Your doctor will choose an antibiotic for you based on the location of your infection, how serious it is, and, sometimes, the type of staph you have. In some situations, you might be given a combination of several different antibiotics.
Some commonly used antibiotics for staph include (5):
Although side effects will depend on the specific medicine you take, antibiotics may cause:
If you’re given an oral antibiotic, be sure to follow the instructions on the product label carefully. Some antibiotics should be taken on an empty stomach, but others can be taken with food, which can help reduce any stomach irritation caused by the drug.
Finish all of your prescribed medication, even if your symptoms start to improve, to increase the likelihood of the infection being completely cured.
Surgery may be necessary to empty a wound, abscess, or boil. A doctor will make an incision in the sore to drain it. Sometimes infected fluid is also taken out of an associated infected joint.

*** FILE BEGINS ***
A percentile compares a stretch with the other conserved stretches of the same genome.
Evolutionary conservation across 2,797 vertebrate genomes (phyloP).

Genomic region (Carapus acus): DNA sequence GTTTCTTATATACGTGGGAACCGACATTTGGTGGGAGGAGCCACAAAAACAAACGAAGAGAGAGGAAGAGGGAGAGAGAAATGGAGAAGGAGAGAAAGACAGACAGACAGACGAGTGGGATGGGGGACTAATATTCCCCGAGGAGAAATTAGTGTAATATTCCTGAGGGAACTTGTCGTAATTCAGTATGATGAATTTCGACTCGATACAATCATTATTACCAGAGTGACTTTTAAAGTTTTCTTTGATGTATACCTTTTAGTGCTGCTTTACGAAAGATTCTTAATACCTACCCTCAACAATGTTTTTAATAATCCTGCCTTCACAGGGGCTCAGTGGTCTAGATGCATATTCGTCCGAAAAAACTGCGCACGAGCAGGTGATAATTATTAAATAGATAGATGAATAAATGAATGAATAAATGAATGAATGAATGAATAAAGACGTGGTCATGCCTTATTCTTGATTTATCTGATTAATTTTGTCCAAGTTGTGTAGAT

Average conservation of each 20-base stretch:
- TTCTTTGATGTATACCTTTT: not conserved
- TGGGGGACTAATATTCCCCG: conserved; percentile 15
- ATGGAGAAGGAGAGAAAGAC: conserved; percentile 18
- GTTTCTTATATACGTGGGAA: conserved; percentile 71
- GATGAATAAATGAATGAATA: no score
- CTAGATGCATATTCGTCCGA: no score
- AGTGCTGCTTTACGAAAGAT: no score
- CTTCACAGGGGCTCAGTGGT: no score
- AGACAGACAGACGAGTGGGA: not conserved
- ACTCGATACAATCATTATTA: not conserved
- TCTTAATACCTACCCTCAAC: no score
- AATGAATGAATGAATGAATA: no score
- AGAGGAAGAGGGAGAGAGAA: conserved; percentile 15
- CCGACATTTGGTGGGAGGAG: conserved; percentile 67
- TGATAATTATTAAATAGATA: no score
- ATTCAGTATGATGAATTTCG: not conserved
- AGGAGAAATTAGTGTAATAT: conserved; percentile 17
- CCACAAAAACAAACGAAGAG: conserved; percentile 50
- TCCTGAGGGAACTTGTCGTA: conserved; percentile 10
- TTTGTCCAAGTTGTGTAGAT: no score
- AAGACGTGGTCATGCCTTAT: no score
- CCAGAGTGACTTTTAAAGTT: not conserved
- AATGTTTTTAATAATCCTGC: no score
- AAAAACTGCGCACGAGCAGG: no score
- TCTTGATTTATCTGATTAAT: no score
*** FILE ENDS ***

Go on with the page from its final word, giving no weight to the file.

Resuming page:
Additionally, some people might need certain devices, such as artificial grafts, pacemakers, heart valves, or prosthetics, surgically removed if they develop a staph infection. (7)
Staph food poisoning is caused by toxins produced by the bacteria, not by the bacteria itself.
Symptoms, including nausea, vomiting, and stomach cramps, typically develop within 30 minutes to eight hours of consuming a contaminated food, and are best treated by drinking fluids. If necessary, your doctor can prescribe anti-nausea medication, and severe illness may require intravenous fluids.
The toxins do not respond to antibiotics. (8)
Children with staphylococcal scalded skin syndrome generally need to be treated in the hospital with antibiotics, intravenous fluids, skin creams or ointments, and pain medicines.